In our society, which vigorously clings to the phrase, “actions speak louder than words,”
and which vigorously seeks proof in scientific inquiry as in legal disputes,
we curiously pillory Thomas for seeking some evidence …
but, wouldn’t we all want a little bit of proof if a friend told us that 
the laws of nature have been broken, 
that death didn’t contain your teacher, and Lord,
who you saw hanging on a cross days earlier?
C’mon!  Of course we’d all want some sort of evidence …
Poor Thomas gets a bad rap … undeservedly so,
for we’ll see that this Doubting Thomas takes a leap of faith 
that even the first eye-witnesses seemed unable to make.

A week after first appearing to his disciples, a week after the resurrection, 
Jesus again appears to his disciples.
After greeting them with a word of peace,
Jesus immediately invites Thomas to touch his hands and side and believe.
We don’t know what Thomas did after hearing that invitation from Jesus …
Did Thomas touch Jesus’ wounded hand and side?
Did Thomas feel the scars himself?
Or did he simple take a look?
We just don’t know.
It’s probably not that important a detail.
But what we do know is that Thomas responds with a proclamation of faith
more profound than any that had preceded it in John’s Gospel:
“My Lord and my God!”
Surely prior to this point many had called Jesus “Lord,”
but this is the first time that anyone in John’s Gospel has referred to Jesus as God,
an enormously significant confession for a band of first century Jews.
Yes, from the mouth of the disciple disregarded as the “Doubter,”
comes the most daring declaration of all – Jesus is God.
I can’t help but notice that Thomas made this grand declaration of Jesus’ divinity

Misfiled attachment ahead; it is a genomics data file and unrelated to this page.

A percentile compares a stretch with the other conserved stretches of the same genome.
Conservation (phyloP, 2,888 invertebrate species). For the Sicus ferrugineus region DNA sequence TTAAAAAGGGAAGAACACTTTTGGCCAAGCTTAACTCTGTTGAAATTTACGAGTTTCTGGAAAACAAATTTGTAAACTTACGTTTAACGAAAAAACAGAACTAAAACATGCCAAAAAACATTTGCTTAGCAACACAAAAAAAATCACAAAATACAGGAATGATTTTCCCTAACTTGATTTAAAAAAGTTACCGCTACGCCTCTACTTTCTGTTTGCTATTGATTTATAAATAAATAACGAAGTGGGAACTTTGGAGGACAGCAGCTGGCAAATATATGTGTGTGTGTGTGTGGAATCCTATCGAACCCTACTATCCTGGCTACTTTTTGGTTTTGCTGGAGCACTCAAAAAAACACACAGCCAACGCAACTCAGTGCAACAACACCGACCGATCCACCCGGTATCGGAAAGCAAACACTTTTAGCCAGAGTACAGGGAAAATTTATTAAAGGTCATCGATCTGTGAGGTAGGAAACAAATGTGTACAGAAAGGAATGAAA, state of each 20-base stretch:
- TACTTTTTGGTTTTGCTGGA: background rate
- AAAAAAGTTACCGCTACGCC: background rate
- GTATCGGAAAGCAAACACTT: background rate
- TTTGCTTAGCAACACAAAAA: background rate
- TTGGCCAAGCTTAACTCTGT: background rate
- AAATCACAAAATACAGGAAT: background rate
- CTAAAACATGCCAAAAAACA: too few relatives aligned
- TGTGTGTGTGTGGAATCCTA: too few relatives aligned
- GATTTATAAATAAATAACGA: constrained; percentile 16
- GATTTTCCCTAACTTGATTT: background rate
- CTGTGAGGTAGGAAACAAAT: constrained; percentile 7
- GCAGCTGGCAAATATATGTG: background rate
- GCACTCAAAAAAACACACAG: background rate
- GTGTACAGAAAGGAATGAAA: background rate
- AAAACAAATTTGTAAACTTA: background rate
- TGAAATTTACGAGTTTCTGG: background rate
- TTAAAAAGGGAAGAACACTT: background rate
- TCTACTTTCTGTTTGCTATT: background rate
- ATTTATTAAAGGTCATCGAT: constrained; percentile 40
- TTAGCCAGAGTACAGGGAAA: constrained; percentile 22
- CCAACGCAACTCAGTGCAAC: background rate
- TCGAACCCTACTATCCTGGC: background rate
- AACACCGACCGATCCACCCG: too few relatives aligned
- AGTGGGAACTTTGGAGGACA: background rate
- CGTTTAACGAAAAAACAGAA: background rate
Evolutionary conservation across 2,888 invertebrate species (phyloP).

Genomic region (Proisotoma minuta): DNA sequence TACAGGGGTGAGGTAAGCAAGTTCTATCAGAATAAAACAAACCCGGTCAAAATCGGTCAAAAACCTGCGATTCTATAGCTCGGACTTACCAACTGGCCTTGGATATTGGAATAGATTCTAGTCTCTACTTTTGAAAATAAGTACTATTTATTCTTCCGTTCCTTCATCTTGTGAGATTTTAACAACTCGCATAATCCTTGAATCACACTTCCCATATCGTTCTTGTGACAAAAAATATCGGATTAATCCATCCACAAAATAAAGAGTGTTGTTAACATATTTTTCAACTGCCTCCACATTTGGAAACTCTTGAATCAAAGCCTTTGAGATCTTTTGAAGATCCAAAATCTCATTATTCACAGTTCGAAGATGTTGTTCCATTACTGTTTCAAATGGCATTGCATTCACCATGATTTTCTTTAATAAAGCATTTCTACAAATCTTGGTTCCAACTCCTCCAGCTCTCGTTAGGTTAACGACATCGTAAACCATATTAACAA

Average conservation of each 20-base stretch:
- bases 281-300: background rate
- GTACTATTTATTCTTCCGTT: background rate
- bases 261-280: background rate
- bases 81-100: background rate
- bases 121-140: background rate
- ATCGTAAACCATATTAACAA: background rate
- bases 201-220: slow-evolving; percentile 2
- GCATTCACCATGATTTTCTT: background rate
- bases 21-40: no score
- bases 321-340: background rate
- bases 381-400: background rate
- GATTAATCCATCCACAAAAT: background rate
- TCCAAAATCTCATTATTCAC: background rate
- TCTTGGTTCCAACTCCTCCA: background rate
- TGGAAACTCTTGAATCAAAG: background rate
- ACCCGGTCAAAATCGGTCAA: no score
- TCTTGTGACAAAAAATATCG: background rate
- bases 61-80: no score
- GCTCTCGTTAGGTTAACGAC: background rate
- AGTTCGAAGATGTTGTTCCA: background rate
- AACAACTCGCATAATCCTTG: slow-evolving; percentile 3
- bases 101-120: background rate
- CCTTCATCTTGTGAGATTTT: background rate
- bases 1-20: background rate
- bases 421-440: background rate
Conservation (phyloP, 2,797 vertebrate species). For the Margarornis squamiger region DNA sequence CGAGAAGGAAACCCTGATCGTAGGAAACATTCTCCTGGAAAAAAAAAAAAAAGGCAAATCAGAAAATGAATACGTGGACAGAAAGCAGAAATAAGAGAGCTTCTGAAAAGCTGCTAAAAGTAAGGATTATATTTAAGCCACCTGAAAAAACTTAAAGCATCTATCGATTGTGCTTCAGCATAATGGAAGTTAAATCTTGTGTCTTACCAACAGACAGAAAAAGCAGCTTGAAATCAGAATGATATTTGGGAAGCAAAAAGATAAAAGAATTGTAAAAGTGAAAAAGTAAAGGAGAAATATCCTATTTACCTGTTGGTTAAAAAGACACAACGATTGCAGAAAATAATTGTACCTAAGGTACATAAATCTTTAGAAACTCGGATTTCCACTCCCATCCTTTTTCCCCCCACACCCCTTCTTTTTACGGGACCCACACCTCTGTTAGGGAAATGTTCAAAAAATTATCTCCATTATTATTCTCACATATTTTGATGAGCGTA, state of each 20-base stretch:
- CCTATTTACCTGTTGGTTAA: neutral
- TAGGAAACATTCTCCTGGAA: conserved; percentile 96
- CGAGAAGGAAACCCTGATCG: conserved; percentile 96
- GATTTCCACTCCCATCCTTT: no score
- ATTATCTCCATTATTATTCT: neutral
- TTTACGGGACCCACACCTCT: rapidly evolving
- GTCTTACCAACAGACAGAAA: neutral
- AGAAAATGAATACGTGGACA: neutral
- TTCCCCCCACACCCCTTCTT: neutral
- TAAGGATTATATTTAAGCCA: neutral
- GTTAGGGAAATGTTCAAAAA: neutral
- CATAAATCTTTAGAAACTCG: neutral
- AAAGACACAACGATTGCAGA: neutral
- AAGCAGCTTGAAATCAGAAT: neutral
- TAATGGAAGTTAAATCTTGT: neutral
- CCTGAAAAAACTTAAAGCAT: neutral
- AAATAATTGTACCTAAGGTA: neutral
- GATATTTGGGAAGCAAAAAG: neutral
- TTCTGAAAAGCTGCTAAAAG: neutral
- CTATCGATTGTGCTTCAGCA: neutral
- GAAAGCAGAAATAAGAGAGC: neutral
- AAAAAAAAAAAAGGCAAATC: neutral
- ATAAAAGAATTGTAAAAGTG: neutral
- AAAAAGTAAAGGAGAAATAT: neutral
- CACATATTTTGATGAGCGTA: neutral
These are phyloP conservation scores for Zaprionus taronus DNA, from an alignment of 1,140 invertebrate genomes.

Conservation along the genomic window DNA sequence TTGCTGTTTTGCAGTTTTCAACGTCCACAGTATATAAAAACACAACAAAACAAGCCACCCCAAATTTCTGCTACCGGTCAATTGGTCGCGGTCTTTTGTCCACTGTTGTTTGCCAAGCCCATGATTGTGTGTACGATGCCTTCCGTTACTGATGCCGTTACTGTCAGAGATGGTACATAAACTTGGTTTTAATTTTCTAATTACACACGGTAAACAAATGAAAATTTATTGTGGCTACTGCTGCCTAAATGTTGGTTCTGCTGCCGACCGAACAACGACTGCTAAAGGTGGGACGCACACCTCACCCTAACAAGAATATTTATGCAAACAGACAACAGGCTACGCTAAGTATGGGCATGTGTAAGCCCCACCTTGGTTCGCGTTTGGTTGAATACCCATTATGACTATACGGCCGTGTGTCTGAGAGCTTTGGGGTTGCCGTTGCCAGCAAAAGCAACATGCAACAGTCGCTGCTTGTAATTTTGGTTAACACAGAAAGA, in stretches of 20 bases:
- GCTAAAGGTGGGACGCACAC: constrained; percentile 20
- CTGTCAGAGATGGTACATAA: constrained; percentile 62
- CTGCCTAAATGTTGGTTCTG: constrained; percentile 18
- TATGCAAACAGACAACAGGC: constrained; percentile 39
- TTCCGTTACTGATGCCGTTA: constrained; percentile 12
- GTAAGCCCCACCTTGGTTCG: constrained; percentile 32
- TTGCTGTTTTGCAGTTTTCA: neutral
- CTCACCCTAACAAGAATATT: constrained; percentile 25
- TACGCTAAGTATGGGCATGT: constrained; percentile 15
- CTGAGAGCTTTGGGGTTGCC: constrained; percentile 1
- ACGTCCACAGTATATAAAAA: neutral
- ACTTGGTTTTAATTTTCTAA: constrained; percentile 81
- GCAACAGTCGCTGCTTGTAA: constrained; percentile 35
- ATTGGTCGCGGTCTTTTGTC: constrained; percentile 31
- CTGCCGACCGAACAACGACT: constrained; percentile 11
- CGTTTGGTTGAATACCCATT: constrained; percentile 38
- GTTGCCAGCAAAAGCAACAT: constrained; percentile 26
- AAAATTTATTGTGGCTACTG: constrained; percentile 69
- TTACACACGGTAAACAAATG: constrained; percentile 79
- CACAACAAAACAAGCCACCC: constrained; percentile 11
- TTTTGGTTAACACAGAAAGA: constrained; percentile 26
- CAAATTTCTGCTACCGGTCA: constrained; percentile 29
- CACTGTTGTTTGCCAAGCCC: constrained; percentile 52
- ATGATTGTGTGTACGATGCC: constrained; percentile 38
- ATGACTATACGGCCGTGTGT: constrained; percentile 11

only after dwelling on Jesus’ humanity …
That is, Thomas can only acknowledge Jesus as God after first coming to grips 
with the reality of Jesus as man, particularly as a suffering, wounded, broken man.
There was something in that humanity, in that wounded humanity, 
that ignited the gift of faith in Thomas.
The “human element.”
I’m playing with dichotomies today … 
first, it was the ordinary lacrosse game played in the shadows of monuments erected 
to honor extraordinary people, events, and freedoms.
Ordinary and Extraordinary.
Then, in Thomas’ encounter with the risen Christ, 
we see that it is Jesus’ humanity – in particular his wounded humanity – 
that leads Thomas to proclaim his divinity.
Humanity and Divinity.
The final dichotomy, the final pairing today is that of the church and world.
In our second reading, the first letter of John,
we hear a wonderful discourse about the word of life, the light of the world,
echoing language from the first chapter of the Gospel of John.
But then the letter turns to concerns about the faith and life of Christ’s followers,
and we hear several propositions attempting to address certain errors in the church.
Listen again to verses 6 and 7: 
“If we say that we have fellowship with him while we are walking in darkness, 
we lie and do not do what is true;